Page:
“That is exactly what we have excelled at in Bar Harbor,” said Chuck Hewett, executive vice president and chief operating officer at Jackson Lab, which is a world leader in the development of genetically defined mice. Experimental medical treatments developed in Connecticut could then be tested in mice at the lab’s sprawling Bar Harbor facility.

Dr. Edison T. Liu, the lab’s newly appointed president and CEO, said in a statement that the fast pace of medical discovery “would drive both research funding and laboratory mouse sales, thus creating more jobs here in Maine.”

Jackson Lab had originally planned to locate a personalized medicine research facility in Florida, with the help of $100 million in start-up money from that state. However, lab officials dropped the plan in the spring due to Florida’s financial situation.

After hearing of the collapse of a deal with Florida, Connecticut officials began aggressively courting Jackson Lab with the help of an $854 million “Bioscience Connecticut” initiative recently approved by state lawmakers. That initiative aims to expand bioscience research and increase training and enrollment at Connecticut medical and dental schools.

Liu said Friday that the Bioscience Connecticut project was a top draw, along with the location’s proximity to other major metropolitan areas and research work at UConn, Yale and in private industry.

“The critical mass is here. The quality of science is here. The concentration and the will to have this happen is here,” Liu said, according to The Associated Press.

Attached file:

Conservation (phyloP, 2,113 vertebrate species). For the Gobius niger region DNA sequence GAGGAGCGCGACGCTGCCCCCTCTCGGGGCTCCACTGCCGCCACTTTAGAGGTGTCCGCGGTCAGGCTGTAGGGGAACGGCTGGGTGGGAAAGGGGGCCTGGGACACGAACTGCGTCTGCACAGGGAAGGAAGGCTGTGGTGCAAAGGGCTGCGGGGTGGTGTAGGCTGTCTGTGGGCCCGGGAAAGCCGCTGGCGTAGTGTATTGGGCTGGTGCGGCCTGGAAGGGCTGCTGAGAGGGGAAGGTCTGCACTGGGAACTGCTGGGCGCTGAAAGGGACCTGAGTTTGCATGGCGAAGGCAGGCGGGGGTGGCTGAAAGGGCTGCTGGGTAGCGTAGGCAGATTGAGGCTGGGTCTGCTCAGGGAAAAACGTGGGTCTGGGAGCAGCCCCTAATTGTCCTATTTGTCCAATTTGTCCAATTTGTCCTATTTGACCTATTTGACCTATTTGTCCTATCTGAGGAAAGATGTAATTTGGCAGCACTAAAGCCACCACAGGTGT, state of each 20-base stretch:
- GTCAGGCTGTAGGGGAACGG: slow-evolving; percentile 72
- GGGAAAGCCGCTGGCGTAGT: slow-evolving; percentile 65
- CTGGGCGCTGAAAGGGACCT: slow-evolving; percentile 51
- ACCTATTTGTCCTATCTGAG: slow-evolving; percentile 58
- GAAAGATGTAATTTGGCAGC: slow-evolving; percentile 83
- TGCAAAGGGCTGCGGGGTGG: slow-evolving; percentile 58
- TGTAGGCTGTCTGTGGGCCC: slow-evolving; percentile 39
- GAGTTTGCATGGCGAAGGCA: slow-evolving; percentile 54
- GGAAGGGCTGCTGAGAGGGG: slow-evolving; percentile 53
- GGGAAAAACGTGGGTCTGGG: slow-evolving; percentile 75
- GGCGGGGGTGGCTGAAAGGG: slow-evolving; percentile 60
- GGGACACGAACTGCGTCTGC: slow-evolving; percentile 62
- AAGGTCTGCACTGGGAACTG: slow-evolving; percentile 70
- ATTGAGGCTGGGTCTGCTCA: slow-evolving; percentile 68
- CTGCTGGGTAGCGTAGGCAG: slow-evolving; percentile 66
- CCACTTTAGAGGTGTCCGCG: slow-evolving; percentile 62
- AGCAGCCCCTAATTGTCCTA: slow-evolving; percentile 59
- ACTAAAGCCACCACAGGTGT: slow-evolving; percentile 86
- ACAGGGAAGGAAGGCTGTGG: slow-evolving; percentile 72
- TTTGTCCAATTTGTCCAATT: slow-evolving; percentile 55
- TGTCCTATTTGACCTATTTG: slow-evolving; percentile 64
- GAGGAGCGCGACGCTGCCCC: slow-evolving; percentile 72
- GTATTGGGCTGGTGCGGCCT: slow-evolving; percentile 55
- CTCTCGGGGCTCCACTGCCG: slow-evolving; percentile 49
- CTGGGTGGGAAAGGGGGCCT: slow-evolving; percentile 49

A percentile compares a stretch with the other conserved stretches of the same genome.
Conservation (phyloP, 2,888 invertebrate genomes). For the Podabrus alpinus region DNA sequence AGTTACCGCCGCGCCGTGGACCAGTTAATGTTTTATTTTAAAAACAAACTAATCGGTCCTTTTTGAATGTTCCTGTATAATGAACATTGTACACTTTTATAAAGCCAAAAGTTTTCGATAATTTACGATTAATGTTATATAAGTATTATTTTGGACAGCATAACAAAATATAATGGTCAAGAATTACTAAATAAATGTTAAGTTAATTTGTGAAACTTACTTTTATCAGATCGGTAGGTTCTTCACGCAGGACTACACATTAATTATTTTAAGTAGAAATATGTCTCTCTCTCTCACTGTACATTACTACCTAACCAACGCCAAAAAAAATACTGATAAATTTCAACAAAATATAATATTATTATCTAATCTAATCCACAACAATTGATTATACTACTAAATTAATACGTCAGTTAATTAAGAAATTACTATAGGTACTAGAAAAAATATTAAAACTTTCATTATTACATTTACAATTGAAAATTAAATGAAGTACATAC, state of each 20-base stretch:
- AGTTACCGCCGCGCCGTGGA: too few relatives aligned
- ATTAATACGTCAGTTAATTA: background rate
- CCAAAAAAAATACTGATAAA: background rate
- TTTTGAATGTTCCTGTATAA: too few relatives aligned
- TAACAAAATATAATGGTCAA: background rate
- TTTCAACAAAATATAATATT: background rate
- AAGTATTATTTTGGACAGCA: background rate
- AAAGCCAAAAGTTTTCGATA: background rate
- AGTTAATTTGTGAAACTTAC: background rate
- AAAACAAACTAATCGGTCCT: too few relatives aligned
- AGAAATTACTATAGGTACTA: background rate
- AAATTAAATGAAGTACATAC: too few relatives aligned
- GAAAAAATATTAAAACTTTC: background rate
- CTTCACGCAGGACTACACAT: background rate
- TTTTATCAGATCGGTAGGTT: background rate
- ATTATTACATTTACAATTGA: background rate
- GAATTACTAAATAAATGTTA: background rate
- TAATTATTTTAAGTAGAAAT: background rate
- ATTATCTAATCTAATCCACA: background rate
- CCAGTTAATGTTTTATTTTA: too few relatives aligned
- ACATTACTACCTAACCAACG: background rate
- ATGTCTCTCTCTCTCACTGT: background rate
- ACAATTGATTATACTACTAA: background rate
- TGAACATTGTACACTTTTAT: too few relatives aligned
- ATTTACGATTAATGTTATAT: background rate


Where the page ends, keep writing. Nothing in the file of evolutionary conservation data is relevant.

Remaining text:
Jackson Lab’s talk of expanding to Florida briefly became a campaign issue in last year’s gubernatorial campaign in Maine as some candidates suggested that Maine officials were not doing enough to bring a project of that size to the state.

But Hewett said Friday that the type of research that will be conducted at the new facility can only be done in close partnership with teaching and research hospitals as well as a medical school. Additionally, such an endeavor takes hundreds of millions of dollars in investment, all of which Maine could not offer.

That said, Hewett reiterated Friday that Jackson Lab remains committed to Maine and the Bar Harbor facility, as evidenced by the nearly 200 new jobs added in recent years and the massive expansion of the research space in Bar Harbor.

“My hope is that we will continue to do that,” he said. “I don’t see any reason why we wouldn’t.”

Liu pointed out that Jackson Lab has added 300 positions in Bar Harbor since the institution opened a facility in Sacramento, Calif., in 2000. Jackson Lab currently employs roughly 1,400 people.

The Connecticut project must be reviewed by that state’s legislature because the state has pledged nearly $300 million in financial support for the research facility. Jackson Lab plans to provide $800 million toward the project over the next 20 years through federal grants, private donations and the institution’s own accounts.

If all remains on schedule, the lab would open in 2014, Jackson Lab officials said.

The Associated Press contributed to this report.